David Riera is Co-founder and Engineering Manager at HEMAV.
“Using our technology and knowledge, we decided to create a foundation in order to do our part, and use technology (mainly drone technology) for humanitarian purposes.”
You are one of the five aeronautical engineers who in 2012 decided to make the leap from university to the business world, creating HEMAV. What market niche did you see at the time for setting up a drone company?
At that time, our main dream was to have the opportunity to manufacture aircraft, because we realised that while studying for our degree we had learned a lot of theory, but little practice. So our initial idea, in order to come together and approach this dream, was to start by manufacturing a fixed-wing drone. This fixed-wing drone had technical characteristics and autonomy capabilities that were far superior to those that existed in the market at the time, which made us think that we could find our own niche.
However, just 3 or 4 months after starting the company, our vision took a sharp turn and we decided find our niche as an operating company and work in two areas: the audiovisual world and precision agriculture. Now, after more than 6 years, we no longer do audiovisual work, but we are one of the leading companies in the sector of agricultural remote sensing.
At that time, there was not any legislation regulating the incipient sector of unmanned aerial vehicles. How much did the lack of regulation influence your activity?
We started out 6 years ago, and at that time regulations were not clear. Those of us in the industry could carry out operations, and nobody was sure whether or not they were legal, as the regulations were not sufficiently specific or explanatory.
Right from the start, we wanted to have regulations and comply with them, because our ‘Safety First’ philosophy does not make sense without clear, appropriate and up-to-date regulations. We therefore started collaborating in working groups coordinated by the Spanish Aviation Safety and Security Agency (AESA, for its initials in Spanish) in 2013. The main objective of these groups was the creation of specific regulations for drones.
However, in April 2014 AESA issued a statement that clarified that the flight of drones in the commercial sector was completely prohibited. This was a tough time for us, as after a year and a half of work we had managed to secure our first recurring contracts, which we then had to cancel.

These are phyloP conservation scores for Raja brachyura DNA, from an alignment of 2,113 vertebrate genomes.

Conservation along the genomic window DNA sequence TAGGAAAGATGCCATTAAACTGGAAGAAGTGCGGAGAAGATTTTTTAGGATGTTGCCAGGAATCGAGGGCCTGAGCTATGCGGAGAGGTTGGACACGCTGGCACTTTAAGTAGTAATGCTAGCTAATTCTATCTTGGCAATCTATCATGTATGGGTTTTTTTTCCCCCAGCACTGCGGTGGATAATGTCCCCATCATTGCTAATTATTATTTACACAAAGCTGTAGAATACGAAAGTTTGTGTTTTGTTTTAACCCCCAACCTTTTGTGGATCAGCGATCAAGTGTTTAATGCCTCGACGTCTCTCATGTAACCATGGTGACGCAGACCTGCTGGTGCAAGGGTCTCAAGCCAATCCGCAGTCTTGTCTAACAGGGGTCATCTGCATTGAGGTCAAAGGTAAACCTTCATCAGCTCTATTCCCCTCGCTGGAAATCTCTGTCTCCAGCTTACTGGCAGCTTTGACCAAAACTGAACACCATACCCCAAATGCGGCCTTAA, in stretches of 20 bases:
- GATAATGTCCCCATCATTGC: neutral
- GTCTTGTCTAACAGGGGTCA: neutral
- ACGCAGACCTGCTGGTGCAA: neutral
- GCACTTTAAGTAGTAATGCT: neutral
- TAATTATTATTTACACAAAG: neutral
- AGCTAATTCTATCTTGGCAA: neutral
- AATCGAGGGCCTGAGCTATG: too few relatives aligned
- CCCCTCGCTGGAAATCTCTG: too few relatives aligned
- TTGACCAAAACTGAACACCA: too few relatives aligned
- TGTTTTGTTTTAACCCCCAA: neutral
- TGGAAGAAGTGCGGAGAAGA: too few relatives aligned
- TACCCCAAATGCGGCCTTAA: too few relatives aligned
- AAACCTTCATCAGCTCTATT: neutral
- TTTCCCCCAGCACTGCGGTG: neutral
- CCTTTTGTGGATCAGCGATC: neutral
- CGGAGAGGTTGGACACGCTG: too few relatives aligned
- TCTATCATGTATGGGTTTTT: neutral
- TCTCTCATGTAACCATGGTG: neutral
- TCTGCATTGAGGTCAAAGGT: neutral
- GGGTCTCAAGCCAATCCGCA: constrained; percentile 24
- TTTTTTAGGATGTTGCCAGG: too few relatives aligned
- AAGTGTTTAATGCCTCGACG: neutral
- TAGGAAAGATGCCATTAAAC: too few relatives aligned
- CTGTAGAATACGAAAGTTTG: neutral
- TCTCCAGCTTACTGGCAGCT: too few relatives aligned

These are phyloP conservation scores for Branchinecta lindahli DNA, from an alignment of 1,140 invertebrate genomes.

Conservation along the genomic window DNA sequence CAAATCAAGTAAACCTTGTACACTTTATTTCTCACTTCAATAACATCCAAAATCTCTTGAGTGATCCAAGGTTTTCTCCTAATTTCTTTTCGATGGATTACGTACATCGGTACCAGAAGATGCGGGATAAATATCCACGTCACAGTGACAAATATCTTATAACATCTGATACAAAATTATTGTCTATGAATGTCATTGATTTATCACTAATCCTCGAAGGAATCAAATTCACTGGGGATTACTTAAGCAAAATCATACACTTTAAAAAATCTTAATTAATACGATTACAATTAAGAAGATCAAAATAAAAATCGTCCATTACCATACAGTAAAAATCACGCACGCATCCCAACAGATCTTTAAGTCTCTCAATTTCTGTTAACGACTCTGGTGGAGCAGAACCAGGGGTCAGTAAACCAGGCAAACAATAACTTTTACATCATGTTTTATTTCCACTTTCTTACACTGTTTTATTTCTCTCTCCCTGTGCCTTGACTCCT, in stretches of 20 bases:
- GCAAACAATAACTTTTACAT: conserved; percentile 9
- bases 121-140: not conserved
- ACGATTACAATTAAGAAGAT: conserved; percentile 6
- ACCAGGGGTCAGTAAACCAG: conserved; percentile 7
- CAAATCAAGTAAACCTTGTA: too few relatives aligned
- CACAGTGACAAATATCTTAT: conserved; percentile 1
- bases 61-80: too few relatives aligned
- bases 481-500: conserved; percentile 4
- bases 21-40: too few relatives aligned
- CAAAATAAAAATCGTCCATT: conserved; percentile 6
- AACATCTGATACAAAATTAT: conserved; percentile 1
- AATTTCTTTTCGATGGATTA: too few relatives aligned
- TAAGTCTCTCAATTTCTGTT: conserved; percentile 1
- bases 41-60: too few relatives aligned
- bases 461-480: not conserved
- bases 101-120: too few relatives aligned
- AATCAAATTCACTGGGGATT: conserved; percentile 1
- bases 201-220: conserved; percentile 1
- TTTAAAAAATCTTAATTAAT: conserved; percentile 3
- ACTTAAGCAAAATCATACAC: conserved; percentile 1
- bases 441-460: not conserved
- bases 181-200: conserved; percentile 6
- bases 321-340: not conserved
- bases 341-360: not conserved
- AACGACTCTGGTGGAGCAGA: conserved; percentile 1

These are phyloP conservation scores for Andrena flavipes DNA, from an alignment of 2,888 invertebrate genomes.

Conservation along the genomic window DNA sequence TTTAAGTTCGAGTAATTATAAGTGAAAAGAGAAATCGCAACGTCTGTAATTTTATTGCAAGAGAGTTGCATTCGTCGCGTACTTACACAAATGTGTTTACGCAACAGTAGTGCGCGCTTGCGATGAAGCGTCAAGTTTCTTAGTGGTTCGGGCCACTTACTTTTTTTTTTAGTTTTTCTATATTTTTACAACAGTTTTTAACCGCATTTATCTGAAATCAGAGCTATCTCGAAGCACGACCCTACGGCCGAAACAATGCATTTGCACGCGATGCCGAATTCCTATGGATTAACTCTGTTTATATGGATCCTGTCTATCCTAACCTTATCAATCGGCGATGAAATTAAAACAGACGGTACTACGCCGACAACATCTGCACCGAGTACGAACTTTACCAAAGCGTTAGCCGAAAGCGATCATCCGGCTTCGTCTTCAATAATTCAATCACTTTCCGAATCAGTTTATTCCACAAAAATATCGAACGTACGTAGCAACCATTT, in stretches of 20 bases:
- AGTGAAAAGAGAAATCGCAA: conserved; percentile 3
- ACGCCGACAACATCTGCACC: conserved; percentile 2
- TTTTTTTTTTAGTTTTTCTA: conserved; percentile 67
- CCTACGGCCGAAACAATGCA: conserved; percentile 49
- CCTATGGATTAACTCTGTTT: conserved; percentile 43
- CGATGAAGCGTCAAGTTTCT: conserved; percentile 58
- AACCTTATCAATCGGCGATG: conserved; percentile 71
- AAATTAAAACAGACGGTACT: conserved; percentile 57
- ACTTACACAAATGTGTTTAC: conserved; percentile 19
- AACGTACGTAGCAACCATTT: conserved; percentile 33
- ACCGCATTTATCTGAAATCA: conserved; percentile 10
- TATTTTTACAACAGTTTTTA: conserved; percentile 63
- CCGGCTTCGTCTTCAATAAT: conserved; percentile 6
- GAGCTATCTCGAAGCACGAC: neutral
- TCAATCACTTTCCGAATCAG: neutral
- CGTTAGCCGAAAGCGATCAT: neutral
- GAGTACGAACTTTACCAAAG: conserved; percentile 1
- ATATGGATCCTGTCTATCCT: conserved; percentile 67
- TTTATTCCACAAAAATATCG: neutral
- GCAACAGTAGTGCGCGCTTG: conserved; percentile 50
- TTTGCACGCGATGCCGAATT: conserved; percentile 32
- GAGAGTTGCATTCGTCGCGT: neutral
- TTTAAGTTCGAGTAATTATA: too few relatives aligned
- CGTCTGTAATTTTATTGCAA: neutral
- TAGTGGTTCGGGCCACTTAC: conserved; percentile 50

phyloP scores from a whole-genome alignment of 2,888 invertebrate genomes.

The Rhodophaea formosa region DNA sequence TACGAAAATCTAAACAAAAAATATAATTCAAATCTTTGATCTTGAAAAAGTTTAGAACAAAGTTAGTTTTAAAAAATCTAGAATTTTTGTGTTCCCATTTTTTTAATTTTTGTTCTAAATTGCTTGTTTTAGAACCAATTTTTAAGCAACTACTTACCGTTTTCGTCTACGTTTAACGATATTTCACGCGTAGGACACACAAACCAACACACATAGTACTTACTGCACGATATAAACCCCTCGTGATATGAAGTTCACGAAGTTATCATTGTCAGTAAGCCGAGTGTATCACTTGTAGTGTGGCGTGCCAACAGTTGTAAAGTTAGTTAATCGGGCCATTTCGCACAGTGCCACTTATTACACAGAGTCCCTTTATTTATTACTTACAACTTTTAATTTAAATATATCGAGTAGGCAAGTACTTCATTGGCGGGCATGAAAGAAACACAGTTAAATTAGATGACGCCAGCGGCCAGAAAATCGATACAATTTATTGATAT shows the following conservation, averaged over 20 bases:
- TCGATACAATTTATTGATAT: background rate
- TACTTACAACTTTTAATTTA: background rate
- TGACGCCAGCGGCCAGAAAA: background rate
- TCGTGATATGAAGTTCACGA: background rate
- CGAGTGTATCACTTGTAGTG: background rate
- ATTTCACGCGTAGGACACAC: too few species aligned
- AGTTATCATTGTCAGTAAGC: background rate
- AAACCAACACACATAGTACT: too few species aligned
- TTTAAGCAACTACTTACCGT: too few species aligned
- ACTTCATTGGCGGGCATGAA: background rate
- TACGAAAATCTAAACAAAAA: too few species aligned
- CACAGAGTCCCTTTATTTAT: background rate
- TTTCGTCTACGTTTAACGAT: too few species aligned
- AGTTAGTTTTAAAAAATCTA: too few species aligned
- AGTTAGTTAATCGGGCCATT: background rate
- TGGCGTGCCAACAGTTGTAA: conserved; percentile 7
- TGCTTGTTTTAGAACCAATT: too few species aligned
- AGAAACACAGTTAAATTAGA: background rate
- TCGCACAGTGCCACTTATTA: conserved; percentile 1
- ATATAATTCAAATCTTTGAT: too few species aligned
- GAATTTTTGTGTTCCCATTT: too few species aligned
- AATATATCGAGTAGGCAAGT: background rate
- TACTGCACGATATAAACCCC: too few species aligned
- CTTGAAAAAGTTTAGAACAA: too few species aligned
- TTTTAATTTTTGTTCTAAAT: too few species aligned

During those approximately three months without regulations, our path was a little complicated. However, with the appearance of the new regulation, even with its obvious limitations, we were able to find the right path to follow and overcome this difficulty.
Current legislation stipulates that civil drones must operate in areas separate from those used by conventional aviation, at least until airspace can be shared safely. Do you think that the evolution of technology and legislation should move forward in this sector in a more synchronised way?
I completely agree with what you’re saying, but I do understand that it can’t always be that way. It is well known that technological evolution is ahead of regulations, which is to be expected, as legislation tries to regulate “new situations”. A very recent example can be found in electric skateboards and scooters. Once the first accidents began to happen, their use began to be regulated. And, in a world as strict as aeronautics, it’s even more complicated.
I would like to point out that current regulations are very complete and, among other things, allow the flight of drones within CTR (Controlled Traffic Regions) and other areas that are “occupied” by commercial aviation. In that sense, I think AESA has taken the lead on a world level, because in many other countries this option is still unthinkable.
Now we need to standardise our regulations (on a European/world level) and speed up the application for permits, which currently take a long time, sometimes more than six months.
HEMAV’s drone technology is recognised worldwide, mainly for its application in precision agriculture. What is the difference between this technology and other drones on the market?
As you say, HEMAV is currently recognised in the precision agriculture sector for the application of different technologies. In addition to the use of drones, we also emphasise artificial intelligence (AI) and machine learning. However, the drones that we offer at HEMAV for agriculture are mainly focused on simplicity and robustness, with a low cost compared to other similar solutions on the market.